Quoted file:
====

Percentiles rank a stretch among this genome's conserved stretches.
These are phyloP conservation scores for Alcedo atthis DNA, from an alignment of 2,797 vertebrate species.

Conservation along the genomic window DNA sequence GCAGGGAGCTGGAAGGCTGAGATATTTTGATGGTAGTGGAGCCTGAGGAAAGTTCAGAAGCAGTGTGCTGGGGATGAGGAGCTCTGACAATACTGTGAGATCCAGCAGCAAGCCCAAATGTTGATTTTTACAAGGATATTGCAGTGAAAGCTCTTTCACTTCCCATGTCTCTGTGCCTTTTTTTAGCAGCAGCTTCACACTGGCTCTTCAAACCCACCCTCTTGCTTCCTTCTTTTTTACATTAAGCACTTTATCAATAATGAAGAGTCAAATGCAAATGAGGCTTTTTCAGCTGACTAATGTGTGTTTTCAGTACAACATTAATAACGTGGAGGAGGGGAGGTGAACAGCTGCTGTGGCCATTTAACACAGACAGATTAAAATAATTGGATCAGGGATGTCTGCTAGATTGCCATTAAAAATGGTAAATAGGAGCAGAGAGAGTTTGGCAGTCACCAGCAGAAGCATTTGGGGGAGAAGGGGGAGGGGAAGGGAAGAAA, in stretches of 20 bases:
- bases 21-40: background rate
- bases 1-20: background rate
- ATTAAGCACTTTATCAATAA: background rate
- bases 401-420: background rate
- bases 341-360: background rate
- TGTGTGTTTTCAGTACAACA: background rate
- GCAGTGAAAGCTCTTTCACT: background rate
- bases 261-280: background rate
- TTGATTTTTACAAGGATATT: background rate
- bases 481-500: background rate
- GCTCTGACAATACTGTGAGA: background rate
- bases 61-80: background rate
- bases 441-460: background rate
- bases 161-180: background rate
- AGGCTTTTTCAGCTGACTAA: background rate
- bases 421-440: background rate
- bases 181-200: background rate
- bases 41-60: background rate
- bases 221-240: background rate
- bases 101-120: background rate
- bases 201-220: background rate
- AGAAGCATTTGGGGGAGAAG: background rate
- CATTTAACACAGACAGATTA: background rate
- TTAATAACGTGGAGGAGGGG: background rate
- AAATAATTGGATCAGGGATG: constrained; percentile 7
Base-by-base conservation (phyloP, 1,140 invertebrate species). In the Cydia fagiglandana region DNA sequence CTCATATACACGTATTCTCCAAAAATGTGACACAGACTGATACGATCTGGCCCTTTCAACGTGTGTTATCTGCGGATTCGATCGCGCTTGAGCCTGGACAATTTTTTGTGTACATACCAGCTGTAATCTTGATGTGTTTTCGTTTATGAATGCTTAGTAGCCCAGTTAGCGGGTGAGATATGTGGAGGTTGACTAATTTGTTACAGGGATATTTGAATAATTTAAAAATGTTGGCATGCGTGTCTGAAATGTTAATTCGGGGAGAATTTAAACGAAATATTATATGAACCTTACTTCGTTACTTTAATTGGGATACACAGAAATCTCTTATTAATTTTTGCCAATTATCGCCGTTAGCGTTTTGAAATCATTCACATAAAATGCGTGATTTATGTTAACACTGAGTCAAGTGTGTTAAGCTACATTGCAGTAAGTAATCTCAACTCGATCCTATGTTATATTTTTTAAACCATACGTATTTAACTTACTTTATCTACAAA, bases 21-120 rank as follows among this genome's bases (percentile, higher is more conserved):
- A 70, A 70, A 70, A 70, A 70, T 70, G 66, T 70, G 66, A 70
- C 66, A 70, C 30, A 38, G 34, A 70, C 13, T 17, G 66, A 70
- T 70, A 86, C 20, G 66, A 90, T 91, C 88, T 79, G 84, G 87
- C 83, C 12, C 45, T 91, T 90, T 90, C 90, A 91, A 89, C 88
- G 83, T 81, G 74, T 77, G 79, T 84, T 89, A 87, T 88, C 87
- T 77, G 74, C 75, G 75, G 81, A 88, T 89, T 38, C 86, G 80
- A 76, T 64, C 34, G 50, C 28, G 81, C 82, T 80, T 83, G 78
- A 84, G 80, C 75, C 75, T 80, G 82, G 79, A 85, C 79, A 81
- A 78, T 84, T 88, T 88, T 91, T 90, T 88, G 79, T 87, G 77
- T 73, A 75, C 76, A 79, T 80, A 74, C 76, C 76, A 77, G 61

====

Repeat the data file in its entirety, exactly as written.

Percentiles rank a stretch among this genome's conserved stretches.
These are phyloP conservation scores for Alcedo atthis DNA, from an alignment of 2,797 vertebrate species.

Conservation along the genomic window DNA sequence GCAGGGAGCTGGAAGGCTGAGATATTTTGATGGTAGTGGAGCCTGAGGAAAGTTCAGAAGCAGTGTGCTGGGGATGAGGAGCTCTGACAATACTGTGAGATCCAGCAGCAAGCCCAAATGTTGATTTTTACAAGGATATTGCAGTGAAAGCTCTTTCACTTCCCATGTCTCTGTGCCTTTTTTTAGCAGCAGCTTCACACTGGCTCTTCAAACCCACCCTCTTGCTTCCTTCTTTTTTACATTAAGCACTTTATCAATAATGAAGAGTCAAATGCAAATGAGGCTTTTTCAGCTGACTAATGTGTGTTTTCAGTACAACATTAATAACGTGGAGGAGGGGAGGTGAACAGCTGCTGTGGCCATTTAACACAGACAGATTAAAATAATTGGATCAGGGATGTCTGCTAGATTGCCATTAAAAATGGTAAATAGGAGCAGAGAGAGTTTGGCAGTCACCAGCAGAAGCATTTGGGGGAGAAGGGGGAGGGGAAGGGAAGAAA, in stretches of 20 bases:
- bases 21-40: background rate
- bases 1-20: background rate
- ATTAAGCACTTTATCAATAA: background rate
- bases 401-420: background rate
- bases 341-360: background rate
- TGTGTGTTTTCAGTACAACA: background rate
- GCAGTGAAAGCTCTTTCACT: background rate
- bases 261-280: background rate
- TTGATTTTTACAAGGATATT: background rate
- bases 481-500: background rate
- GCTCTGACAATACTGTGAGA: background rate
- bases 61-80: background rate
- bases 441-460: background rate
- bases 161-180: background rate
- AGGCTTTTTCAGCTGACTAA: background rate
- bases 421-440: background rate
- bases 181-200: background rate
- bases 41-60: background rate
- bases 221-240: background rate
- bases 101-120: background rate
- bases 201-220: background rate
- AGAAGCATTTGGGGGAGAAG: background rate
- CATTTAACACAGACAGATTA: background rate
- TTAATAACGTGGAGGAGGGG: background rate
- AAATAATTGGATCAGGGATG: constrained; percentile 7
Base-by-base conservation (phyloP, 1,140 invertebrate species). In the Cydia fagiglandana region DNA sequence CTCATATACACGTATTCTCCAAAAATGTGACACAGACTGATACGATCTGGCCCTTTCAACGTGTGTTATCTGCGGATTCGATCGCGCTTGAGCCTGGACAATTTTTTGTGTACATACCAGCTGTAATCTTGATGTGTTTTCGTTTATGAATGCTTAGTAGCCCAGTTAGCGGGTGAGATATGTGGAGGTTGACTAATTTGTTACAGGGATATTTGAATAATTTAAAAATGTTGGCATGCGTGTCTGAAATGTTAATTCGGGGAGAATTTAAACGAAATATTATATGAACCTTACTTCGTTACTTTAATTGGGATACACAGAAATCTCTTATTAATTTTTGCCAATTATCGCCGTTAGCGTTTTGAAATCATTCACATAAAATGCGTGATTTATGTTAACACTGAGTCAAGTGTGTTAAGCTACATTGCAGTAAGTAATCTCAACTCGATCCTATGTTATATTTTTTAAACCATACGTATTTAACTTACTTTATCTACAAA, bases 21-120 rank as follows among this genome's bases (percentile, higher is more conserved):
- A 70, A 70, A 70, A 70, A 70, T 70, G 66, T 70, G 66, A 70
- C 66, A 70, C 30, A 38, G 34, A 70, C 13, T 17, G 66, A 70
- T 70, A 86, C 20, G 66, A 90, T 91, C 88, T 79, G 84, G 87
- C 83, C 12, C 45, T 91, T 90, T 90, C 90, A 91, A 89, C 88
- G 83, T 81, G 74, T 77, G 79, T 84, T 89, A 87, T 88, C 87
- T 77, G 74, C 75, G 75, G 81, A 88, T 89, T 38, C 86, G 80
- A 76, T 64, C 34, G 50, C 28, G 81, C 82, T 80, T 83, G 78
- A 84, G 80, C 75, C 75, T 80, G 82, G 79, A 85, C 79, A 81
- A 78, T 84, T 88, T 88, T 91, T 90, T 88, G 79, T 87, G 77
- T 73, A 75, C 76, A 79, T 80, A 74, C 76, C 76, A 77, G 61